[Healeys] LED Running/Stop Bulbs

Bob Spidell bspidell at comcast.net
Wed Sep 20 17:28:09 MDT 2017

Likely--they are diodes after all.

On 9/20/2017 4:26 PM, WILLIAM B LAWRENCE wrote:
> Maybe the voltage differences weren't enough to damage it. And you 
> probably wouldn't notice if it just didn't work at times. It would 
> work as long as the current was flowing in the right direction and 
> with enough voltage to turn it on.
> ------------------------------------------------------------------------
> *From:* Bob Spidell <bspidell at comcast.net>
> *Sent:* Wednesday, September 20, 2017 11:21:55 PM
> *Subject:* Re: [Healeys] LED Running/Stop Bulbs
> Thanks, Bill.  Makes sense, but I ran with the LED for many hours and 
> it didn't die.  Maybe I'm more balanced than I thought ;)
> On 9/20/2017 4:17 PM, WILLIAM B LAWRENCE wrote:
>> The charge indicator light works by balancing two hot side (negative 
>> in your case) inputs. If one side goes out of balance the current 
>> flows from the hot side to the low side and lights the lamp. That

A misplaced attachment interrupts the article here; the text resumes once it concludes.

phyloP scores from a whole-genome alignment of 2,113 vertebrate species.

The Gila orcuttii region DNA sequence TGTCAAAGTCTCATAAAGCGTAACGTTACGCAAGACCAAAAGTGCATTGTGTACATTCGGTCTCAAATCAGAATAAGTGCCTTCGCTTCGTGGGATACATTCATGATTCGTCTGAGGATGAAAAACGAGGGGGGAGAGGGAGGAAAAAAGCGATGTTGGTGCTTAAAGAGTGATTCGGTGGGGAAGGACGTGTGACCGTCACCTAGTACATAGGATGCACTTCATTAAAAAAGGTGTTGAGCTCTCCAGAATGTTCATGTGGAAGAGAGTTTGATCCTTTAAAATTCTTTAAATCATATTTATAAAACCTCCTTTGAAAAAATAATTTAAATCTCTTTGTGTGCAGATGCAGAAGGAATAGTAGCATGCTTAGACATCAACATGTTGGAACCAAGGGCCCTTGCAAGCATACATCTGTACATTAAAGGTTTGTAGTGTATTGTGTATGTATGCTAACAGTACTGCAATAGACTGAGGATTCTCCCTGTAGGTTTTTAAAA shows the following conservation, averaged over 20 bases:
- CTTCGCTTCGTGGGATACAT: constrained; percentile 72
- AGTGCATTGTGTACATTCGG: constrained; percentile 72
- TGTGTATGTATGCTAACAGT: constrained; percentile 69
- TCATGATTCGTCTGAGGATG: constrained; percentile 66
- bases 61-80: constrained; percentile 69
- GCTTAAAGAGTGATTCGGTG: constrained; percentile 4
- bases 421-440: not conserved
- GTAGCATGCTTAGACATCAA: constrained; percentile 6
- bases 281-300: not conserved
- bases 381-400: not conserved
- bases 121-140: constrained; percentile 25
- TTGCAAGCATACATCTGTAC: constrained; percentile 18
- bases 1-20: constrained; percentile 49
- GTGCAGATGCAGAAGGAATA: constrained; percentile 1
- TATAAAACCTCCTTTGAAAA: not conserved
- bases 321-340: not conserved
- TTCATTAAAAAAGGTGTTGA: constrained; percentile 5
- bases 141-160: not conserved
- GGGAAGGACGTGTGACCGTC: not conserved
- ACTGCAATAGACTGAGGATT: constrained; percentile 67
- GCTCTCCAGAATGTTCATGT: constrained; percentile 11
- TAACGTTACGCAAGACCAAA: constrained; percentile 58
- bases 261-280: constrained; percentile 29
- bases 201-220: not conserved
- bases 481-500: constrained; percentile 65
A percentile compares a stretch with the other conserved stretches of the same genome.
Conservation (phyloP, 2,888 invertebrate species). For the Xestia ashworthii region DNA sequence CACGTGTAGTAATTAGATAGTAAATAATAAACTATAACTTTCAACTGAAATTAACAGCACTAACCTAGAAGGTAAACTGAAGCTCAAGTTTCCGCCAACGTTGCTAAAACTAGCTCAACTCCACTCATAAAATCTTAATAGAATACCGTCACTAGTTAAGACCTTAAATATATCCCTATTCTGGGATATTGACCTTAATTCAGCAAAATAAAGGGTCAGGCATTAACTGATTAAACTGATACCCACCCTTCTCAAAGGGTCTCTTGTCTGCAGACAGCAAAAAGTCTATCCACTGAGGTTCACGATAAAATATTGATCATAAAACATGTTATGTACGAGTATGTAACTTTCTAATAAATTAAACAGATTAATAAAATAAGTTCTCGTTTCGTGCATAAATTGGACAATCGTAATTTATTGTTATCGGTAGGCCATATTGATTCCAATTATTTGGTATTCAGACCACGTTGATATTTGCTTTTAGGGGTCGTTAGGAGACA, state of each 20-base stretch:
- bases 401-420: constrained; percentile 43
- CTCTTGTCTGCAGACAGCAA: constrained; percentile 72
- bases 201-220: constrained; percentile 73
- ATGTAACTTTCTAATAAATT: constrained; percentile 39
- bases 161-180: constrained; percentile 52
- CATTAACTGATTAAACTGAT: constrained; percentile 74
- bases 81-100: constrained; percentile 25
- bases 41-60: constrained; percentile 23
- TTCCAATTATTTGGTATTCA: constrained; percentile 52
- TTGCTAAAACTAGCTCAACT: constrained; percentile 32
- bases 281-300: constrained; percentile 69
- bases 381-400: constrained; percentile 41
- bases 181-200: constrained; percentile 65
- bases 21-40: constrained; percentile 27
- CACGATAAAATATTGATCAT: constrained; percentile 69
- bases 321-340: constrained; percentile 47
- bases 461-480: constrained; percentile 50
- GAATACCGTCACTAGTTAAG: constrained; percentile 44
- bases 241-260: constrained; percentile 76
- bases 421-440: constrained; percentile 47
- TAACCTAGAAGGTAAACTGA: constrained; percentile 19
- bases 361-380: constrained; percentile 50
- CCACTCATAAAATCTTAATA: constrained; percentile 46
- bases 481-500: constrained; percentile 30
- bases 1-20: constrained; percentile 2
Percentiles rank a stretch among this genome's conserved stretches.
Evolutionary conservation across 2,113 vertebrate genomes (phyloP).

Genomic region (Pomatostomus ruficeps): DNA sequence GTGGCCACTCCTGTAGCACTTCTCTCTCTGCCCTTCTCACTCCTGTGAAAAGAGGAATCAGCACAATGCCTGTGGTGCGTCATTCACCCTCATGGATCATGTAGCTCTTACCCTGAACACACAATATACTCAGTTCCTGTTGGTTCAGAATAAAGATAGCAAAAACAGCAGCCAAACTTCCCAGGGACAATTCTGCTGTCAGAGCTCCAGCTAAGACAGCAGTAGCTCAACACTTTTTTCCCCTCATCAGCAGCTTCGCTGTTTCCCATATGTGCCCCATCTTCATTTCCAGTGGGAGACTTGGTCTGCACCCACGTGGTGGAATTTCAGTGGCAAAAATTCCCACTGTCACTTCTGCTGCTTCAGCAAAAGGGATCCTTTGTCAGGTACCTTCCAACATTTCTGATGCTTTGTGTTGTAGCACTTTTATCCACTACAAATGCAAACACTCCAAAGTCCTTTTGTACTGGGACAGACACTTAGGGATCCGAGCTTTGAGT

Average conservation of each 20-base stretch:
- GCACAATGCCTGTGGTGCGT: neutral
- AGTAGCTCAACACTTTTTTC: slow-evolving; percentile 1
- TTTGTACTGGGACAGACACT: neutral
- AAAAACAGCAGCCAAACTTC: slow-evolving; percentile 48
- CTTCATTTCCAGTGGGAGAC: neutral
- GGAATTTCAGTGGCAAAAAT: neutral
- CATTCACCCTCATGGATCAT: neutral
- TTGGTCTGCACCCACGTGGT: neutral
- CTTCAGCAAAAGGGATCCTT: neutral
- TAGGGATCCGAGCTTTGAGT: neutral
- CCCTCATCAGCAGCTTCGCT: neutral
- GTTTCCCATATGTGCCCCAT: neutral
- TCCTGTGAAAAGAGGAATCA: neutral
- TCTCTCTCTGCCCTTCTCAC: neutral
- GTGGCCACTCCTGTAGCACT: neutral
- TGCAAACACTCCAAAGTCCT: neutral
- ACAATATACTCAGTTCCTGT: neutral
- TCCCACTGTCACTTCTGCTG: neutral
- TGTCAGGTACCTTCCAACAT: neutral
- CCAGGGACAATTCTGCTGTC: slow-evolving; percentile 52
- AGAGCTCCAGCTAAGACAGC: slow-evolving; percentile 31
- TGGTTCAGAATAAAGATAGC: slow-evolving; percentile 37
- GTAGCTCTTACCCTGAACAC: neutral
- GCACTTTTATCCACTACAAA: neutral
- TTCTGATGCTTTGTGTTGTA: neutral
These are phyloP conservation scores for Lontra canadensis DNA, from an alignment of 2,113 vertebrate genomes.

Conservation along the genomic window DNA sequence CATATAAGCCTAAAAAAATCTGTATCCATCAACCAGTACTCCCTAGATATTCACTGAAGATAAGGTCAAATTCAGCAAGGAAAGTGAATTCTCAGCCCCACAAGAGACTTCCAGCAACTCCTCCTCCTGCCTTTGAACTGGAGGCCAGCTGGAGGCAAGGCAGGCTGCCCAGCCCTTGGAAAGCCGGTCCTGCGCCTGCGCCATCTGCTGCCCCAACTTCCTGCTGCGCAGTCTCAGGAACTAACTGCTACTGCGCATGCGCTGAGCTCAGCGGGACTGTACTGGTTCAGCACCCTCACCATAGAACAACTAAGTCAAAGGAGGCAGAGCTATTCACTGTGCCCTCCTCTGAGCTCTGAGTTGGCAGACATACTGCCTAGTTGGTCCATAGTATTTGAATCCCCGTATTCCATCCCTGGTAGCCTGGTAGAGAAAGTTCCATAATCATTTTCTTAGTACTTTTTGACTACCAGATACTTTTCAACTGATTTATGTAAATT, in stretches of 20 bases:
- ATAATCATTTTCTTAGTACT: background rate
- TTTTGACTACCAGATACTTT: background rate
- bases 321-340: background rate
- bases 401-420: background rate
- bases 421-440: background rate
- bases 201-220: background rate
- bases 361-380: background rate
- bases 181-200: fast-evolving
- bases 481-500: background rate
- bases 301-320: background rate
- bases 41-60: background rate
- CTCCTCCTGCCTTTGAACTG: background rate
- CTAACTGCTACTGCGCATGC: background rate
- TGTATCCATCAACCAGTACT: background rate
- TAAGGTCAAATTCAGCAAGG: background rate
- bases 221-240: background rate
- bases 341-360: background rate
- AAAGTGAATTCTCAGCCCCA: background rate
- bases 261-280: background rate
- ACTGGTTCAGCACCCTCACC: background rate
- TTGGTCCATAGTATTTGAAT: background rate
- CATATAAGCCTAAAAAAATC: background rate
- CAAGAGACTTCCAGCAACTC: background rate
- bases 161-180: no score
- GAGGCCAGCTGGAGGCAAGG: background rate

>> means that the polarity changes as conditions change. LEDs are diodes 
>> which are polarity sensitive and will not function and 
>> will possibly be destroyed by reversed polarity.
>> Bill Lawrence
>> BN1 #554
>> ------------------------------------------------------------------------
>> *From:* Healeys <healeys-bounces at autox.team.net> on behalf of Bob 
>> Spidell <bspidell at comcast.net>
>> *Sent:* Wednesday, September 20, 2017 4:58:55 PM
>> *To:* Healeys
>> *Subject:* [Healeys] LED Running/Stop Bulbs
>> I've got LED backlights in my instruments--except for the charge/cutoff
>> indicator*--and would like to put them in my running/nav/brake lights.
>> The correct incandescent bulb is an 1157, and I've found lots of LED
>> 1157s on the 'net, but they're all neg. ground and my cars are both pos.
>> ground (and I'm not interested in changing to neg. ground).  Anyone
>> found pos. ground 1157 red bulbs anywhere?   I'm aware you need to
>> increase the load with resistors, or change to a solid state flasher.
>> TIA,
>> Bob
>> * anyone know why you shouldn't use an LED here?  I ran one for a while
>> and noticed no issues, but Moss and others are adamant you shouldn't 
>> do it

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